So, what is the most universally “dangerous” movie of this century? Who knows! It largely depends on who you ask and where are they.Photo : Shutterstock
“Three Billboards Outside Ebbing, Missouri” 2017
Robert Daniels @812filmreviews812filmreviews,Mediaversity
Black characters left on the periphery, a racist white cop who finds a renewed calling by film's end without truly confronting his demons? What are you going to do Chief Willoughby? Of course, I'm talking about Martin McDonagh's “Three Billboard Outside Ebbing Missouri.” A picture whose danger revolve heavily around Sam Rockwell's Officer Dixon—a racist who tortured a Black man and threw a Black woman in prison for a minor offense. The film came out around the peak of Black Lives Matter, which made the portrayal of a brutalizing cop harming Black bodies even more dangerous.
Most arguments in favor of the portrayal said that people should be afforded second chances: McDonagh's violent portrayal of rural racism didn't absolve or forgive the character. However, the danger of “Three Billboards” didn't lie in absolving a racist or giving someone a second chance, it was who was giving a second chance. Do the Black characters give Dixon a moment to redeem himself? No. It's the white lead: Frances McDormand's Mildred Hayes and McDonagh himself. Too often in white culture, white protagonists hide behind the veil of forgiveness—and it's a broader white consensus who decides what punishment is too much punishment, while belittling their Black counterparts for wanting 'didactic' endings, or not desiring complicated art, or not understanding how to grant amnesty. “Three Billboards” and many of its supporters never realized the complicity in white figures affording a racist white cop who brutalizes Black bodies a second chance: Only their voices mattered on the subject. In fact, supporters dug in and furthered a trend that's not abated, normalizing the fashion even more, and further entrenching the importance of the white perspective over the Black on matters of race.Photo : Fox Searchlight
Mike McGranaghan @AisleSeat, The Aisle Seat, Ranker
The most “dangerous” film of the 21st century that I can think of is only a couple months old, and that's “Unplanned.” This unabashedly pro-life, anti-Planned Parenthood movie stirred up quite a bit of controversy when it was released this past spring. Critics and pundits who are in the pro-choice camp declared it harmful propaganda. Those in the pro-life camp claimed the only danger was that it might “reveal the truth” about Planned Parenthood and thus change minds. Whichever side of the fence you come down on — and I'm leaving my own views completely out of it here — “Unplanned” fanned the flames of a hot button issue that creates extremely intense emotions and is therefore difficult to discuss calmly.Photo : Pure Flix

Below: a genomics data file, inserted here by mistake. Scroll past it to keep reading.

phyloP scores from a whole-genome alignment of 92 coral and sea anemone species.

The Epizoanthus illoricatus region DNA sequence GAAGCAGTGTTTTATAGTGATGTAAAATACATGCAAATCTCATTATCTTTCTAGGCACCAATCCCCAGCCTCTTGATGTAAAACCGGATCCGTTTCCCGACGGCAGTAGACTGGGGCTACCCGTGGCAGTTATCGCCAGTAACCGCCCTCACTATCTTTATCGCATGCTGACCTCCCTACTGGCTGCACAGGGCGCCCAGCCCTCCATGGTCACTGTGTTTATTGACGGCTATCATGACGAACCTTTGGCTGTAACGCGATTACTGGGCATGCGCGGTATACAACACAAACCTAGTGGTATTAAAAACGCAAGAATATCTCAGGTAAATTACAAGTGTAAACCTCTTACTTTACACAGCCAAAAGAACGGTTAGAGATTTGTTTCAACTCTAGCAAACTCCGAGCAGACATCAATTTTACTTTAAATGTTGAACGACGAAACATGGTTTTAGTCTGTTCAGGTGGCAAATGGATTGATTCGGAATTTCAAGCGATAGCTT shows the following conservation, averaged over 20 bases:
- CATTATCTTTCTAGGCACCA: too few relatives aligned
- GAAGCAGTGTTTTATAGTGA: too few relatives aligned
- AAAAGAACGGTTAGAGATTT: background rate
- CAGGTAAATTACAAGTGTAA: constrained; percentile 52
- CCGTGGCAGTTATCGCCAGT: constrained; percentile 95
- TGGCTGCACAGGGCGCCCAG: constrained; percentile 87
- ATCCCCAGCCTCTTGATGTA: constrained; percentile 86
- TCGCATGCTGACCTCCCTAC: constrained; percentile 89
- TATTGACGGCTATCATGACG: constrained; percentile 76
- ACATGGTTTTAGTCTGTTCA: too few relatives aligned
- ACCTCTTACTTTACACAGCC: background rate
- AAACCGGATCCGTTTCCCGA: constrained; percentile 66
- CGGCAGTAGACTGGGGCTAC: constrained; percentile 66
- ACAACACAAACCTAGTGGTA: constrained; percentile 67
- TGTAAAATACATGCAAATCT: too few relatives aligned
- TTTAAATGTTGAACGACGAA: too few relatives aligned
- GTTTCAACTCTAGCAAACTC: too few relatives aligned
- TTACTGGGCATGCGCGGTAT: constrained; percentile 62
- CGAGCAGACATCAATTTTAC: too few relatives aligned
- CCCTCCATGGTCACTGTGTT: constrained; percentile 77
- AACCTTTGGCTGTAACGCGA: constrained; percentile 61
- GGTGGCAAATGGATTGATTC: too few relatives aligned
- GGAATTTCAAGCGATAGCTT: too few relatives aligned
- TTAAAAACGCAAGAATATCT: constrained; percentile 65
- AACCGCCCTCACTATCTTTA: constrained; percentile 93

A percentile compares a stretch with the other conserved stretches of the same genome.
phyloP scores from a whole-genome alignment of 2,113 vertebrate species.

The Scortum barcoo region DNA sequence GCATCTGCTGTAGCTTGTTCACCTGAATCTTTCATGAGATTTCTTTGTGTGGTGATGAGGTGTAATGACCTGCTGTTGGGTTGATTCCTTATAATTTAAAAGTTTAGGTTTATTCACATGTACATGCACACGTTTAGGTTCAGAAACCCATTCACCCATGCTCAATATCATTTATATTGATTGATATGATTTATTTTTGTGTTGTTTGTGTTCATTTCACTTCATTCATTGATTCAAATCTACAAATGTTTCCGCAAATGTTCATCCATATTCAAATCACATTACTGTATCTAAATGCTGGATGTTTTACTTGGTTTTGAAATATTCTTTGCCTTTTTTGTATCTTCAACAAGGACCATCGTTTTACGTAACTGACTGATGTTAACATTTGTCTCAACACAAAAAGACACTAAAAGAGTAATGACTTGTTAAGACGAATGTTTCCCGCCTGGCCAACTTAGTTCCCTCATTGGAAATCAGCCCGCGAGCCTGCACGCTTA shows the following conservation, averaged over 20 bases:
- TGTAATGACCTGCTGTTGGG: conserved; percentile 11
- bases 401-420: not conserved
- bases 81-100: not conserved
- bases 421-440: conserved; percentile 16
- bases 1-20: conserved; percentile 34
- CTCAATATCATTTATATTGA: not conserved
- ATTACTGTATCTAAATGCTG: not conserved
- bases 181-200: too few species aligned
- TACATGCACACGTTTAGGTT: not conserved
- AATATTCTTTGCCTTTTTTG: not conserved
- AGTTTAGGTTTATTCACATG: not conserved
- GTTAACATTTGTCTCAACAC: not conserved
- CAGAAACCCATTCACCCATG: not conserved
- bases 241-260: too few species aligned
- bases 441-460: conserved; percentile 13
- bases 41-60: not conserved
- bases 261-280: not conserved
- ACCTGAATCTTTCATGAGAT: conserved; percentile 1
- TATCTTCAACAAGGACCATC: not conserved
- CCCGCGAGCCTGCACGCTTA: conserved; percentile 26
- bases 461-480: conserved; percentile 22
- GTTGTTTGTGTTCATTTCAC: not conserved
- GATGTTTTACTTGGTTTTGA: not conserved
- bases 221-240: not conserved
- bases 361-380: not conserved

“Zero Dark Thirty” 2012
Christopher Llewellyn Reed @chrisreedfilm,Hammer to Nail,Film Festival Today
I do not believe that films cause people to be violent —and I do not believe the research supports that idea, either — but I do think that they can mislead, distort and outright falsify, thereby creating completely inaccurate impressions in the viewer's mind. When they act as such propaganda, then they can, in fact, be dangerous. Perhaps one of the most egregious cinematic sins of the past 19 years has been the demonization of Muslims not that racism is new to Hollywood, coupled with the notion that the best way for America to defend itself against radical jihadists is by any means necessary, even at the expense of our nation's ostensible humanitarian values. I'm talking specifically about the glorification of torture as a viable defense tactic.
The Fox television show “24” which debuted in 2001 is perhaps most responsible for promoting this notion, but if I wanted to pick a high-profile movie that did the same, I'd go with Kathryn Bigelow's 2012 “Zero Dark Thirty.” The poor cousin to her far superior 2008 “The Hurt Locker” a deserved Oscar-winner, “Zero Dark Thirty” walks us through the investigation into the whereabouts of Osama Bin Laden and his eventual extrajudicial assassination. Intelligence operatives Jessica Chastain and Jason Clarke get their hands very bloody in their search for answers.
Despite the fact that, as I understand it, the research on this also debunks the theory that torture provides meaningful information, they go at it. The ultimate message is that the ends justify the means. Not only do I disagree with that concept, but torture does not yield results. Thanks to Bigelow and screenwriter Mark Boal, however, the viewer is sold the opposite bill of goods. Now that's dangerous.
|TITANS RED HOOD TRAILER AND BATMAN UNDER THE RED HOOD...|
|STAR WARS: THE RISE OF SKYWALKER FINAL TRAILER (2019) |...|
|WILL SPIDER MAN APPEAR IN VENOM 2|
|TRAUMA CENTER TRAILER 2019|
|THE TRUTH ABOUT HANNIBAL LECTER'S BACKSTORY REVEALED|
|NEW TRAILERS THIS WEEK - WEEK 42|
|BLOODSHOT - OFFICIAL TRAILER HD|
|SPIES IN DISGUISE SOLO TRAILER NEW 2019 TOM HOLLAND...|
|MARVEL THEORY THERE WILL BE 4 NEW AVENGERS TEAMS BY...|
|MOVIES THAT GOT SPACE ALL WRONG|